Archive for the ‘Gale/Cengage’ Category

Trial Access for Burney Collection and Search Methods

August 12, 2009

Gale/Cengage has generously agreed to offer a free trial of the Burney Collection for readers of this blog at http://access.gale.com/emob.  This provides us with an opportunity for an open discussion of the Burney Collection’s merits, both as a scholarly resource and as a pedagogical tool. 

In preparation for the two sessions on digital text-bases, it would be interesting to hear more about how users search Burney.  Search results can be overwhelming and show the need for the Library of Congress cataloguing and classification system to help categorize and make sense of the wealth of data that emerges from any given search.  Thomas Mann, a Reference Librarian at the Library of Congress, has a still useful 2005 discussion on the limits of computerized searching for research at http://www.guild2910.org/searching.htm.  Mann’s site might be particularly helpful in discussing computerized searching with students.  His example is that the 11,000,000 results for the word “Afghanistan” are unclassified, whereas under the LC system, they are neatly parsed into “Antiquities,” “Bibliography,” “Biography,” “Boundaries,” Civilization,” and so forth.  So the argument in favor of LC classification and cataloguing is clear.

On the other hand, it would be foolish to overlook the value of non-classified search results.  Matthew’s p0st on machine reading makes clear the value of understanding more about what computers can do.  But searching Burney isn’t necessarily clear from the outset.  It would be very interesting to hear more about how individuals use search methods within ECCO, EEBO, and particularly Burney.  We are grateful to Gale/Cengage for making this collective review possible.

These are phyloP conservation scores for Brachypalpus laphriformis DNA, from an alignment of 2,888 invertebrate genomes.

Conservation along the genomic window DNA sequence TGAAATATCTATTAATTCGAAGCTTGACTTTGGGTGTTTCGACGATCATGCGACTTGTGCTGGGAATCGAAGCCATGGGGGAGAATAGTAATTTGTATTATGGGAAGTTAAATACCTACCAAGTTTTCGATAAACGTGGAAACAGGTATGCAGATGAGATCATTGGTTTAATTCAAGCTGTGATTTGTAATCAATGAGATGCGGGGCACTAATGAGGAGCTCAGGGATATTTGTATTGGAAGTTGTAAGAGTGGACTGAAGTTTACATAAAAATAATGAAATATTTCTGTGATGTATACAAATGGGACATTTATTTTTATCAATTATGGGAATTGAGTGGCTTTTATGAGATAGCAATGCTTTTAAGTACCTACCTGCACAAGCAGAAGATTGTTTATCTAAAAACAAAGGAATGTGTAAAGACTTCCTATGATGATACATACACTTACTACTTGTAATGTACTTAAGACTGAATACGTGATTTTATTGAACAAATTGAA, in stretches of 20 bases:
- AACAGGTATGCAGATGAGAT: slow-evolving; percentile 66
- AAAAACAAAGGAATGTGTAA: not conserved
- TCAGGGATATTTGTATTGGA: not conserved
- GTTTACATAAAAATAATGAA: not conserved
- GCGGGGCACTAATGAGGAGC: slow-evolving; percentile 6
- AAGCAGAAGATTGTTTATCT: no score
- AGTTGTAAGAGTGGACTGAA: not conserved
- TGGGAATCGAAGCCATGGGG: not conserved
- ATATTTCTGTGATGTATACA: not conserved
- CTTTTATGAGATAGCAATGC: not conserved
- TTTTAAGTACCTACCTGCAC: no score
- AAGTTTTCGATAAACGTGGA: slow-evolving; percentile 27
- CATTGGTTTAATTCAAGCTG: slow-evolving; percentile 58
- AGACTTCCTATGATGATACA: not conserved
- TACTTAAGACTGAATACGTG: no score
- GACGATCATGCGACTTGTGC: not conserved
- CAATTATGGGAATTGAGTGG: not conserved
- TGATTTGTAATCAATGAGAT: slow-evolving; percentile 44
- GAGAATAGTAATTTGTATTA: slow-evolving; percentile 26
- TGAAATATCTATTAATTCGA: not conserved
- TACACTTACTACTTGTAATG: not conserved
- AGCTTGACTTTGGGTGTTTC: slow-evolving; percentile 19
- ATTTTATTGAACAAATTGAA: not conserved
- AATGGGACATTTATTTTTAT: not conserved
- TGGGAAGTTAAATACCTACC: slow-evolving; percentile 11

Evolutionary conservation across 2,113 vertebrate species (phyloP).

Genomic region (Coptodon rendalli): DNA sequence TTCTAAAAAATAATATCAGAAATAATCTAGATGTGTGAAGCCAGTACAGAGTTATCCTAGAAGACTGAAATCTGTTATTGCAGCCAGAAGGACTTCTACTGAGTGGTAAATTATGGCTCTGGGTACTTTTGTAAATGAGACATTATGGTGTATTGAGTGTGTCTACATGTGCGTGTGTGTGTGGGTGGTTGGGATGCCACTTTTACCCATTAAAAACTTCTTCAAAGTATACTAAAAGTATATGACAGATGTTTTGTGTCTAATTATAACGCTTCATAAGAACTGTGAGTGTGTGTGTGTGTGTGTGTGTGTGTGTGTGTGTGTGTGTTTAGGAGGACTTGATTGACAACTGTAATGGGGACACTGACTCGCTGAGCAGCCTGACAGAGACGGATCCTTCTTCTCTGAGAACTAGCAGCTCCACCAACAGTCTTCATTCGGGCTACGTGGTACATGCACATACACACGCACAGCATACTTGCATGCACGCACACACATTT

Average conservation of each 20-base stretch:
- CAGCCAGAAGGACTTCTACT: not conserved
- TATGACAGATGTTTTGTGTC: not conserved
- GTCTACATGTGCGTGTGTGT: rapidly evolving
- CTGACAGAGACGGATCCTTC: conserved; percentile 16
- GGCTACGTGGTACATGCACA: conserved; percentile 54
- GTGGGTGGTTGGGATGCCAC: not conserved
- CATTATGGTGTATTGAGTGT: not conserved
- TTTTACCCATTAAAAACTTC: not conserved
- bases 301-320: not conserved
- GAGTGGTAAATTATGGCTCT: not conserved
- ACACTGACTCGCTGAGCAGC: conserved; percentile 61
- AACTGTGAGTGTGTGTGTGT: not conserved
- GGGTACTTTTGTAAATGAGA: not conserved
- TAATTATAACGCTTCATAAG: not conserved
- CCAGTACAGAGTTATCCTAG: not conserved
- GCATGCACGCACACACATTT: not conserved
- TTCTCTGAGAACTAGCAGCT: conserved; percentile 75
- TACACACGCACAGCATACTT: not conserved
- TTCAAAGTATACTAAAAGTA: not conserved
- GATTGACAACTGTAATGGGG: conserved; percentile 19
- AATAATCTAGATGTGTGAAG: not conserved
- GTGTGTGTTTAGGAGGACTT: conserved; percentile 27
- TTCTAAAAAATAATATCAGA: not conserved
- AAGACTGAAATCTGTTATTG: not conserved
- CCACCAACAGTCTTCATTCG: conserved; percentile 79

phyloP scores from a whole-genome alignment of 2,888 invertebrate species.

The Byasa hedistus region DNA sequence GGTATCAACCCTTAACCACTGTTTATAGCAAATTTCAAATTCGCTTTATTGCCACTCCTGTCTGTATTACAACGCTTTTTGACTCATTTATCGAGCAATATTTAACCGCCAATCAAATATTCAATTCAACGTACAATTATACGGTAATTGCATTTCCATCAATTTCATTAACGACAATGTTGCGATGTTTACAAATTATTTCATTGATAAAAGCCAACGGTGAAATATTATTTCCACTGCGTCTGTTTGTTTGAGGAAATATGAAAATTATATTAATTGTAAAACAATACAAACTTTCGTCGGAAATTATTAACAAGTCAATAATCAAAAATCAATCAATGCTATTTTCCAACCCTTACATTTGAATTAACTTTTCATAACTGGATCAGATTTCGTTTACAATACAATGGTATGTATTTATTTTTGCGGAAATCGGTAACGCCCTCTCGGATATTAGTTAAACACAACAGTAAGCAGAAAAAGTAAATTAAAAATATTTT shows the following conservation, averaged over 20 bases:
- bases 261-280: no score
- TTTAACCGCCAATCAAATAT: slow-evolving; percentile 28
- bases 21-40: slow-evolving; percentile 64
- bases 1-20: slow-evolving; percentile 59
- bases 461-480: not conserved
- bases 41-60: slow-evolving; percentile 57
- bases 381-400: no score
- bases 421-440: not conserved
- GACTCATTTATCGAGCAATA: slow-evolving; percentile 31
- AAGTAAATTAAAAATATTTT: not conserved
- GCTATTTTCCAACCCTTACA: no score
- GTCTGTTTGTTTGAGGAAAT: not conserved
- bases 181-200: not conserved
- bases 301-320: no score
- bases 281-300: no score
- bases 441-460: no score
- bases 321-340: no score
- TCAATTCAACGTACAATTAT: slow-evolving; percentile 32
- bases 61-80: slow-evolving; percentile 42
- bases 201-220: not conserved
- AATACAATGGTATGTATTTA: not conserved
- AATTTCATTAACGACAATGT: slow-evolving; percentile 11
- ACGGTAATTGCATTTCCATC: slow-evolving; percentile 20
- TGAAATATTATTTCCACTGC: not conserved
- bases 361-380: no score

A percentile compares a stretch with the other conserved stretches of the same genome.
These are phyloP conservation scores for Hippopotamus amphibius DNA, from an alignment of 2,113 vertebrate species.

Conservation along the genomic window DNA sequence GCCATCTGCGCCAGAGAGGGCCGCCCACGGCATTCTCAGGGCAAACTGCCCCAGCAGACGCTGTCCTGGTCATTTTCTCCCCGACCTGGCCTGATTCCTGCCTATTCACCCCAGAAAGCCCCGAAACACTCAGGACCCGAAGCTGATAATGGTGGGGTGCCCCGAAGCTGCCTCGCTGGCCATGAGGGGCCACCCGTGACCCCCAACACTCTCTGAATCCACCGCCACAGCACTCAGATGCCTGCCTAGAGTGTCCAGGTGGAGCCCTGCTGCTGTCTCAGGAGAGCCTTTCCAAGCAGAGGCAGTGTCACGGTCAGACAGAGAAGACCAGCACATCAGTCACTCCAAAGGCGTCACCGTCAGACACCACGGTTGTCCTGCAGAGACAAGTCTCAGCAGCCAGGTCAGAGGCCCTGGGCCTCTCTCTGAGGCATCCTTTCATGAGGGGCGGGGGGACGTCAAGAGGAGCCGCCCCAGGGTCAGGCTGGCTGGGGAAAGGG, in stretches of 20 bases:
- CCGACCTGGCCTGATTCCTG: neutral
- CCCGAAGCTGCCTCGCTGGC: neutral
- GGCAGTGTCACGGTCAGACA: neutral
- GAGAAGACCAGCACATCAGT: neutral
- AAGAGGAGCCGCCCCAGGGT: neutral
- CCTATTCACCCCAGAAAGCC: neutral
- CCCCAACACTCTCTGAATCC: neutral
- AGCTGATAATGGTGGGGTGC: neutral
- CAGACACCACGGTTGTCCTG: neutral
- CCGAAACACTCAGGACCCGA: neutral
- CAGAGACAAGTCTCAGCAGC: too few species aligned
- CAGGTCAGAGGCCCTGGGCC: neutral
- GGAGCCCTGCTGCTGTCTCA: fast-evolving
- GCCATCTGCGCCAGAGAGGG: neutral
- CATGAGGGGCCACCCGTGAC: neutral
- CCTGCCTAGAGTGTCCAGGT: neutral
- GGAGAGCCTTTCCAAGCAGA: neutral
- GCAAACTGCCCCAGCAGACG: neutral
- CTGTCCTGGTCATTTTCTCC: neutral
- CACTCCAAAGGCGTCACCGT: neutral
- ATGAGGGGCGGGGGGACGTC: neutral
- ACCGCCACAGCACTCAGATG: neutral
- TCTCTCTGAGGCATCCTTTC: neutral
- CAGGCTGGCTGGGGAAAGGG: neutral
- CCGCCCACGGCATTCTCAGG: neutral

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Update on 18thConnect

July 25, 2009

Laura Mandell has placed on update on 18thConnect that indicates that an agreement has been reached for 18thConnect to work with Gale. There’s a recorded link to her ALA talk that is not opening for me as well as the following news about a grant the project has received from ICHASS:

18thConnect: From PDF Images to Clean Data Sets, led by the University of Illinois’ Robert Markley, will use supercomputer time to run a parallelized optical character recognition (OCR) program on pages of images of 18th century printed texts, made available through its collaboration with Gale Group. The resulting archive of machine-readable 18th-century texts in history, literature, art, the sciences, and the emerging social sciences will be accessible to scholars for faceted searching, automated semantic tagging, hand encoding of digital scholarly editions, and data mining. By converting a vast archive of images into machine-readable texts, this project will provide a model for adapting OCR programs to field-specific problems that must be solved in order to preserve the full range of our cultural heritage.

I am hoping that Laura and Bob may be able to tell us more.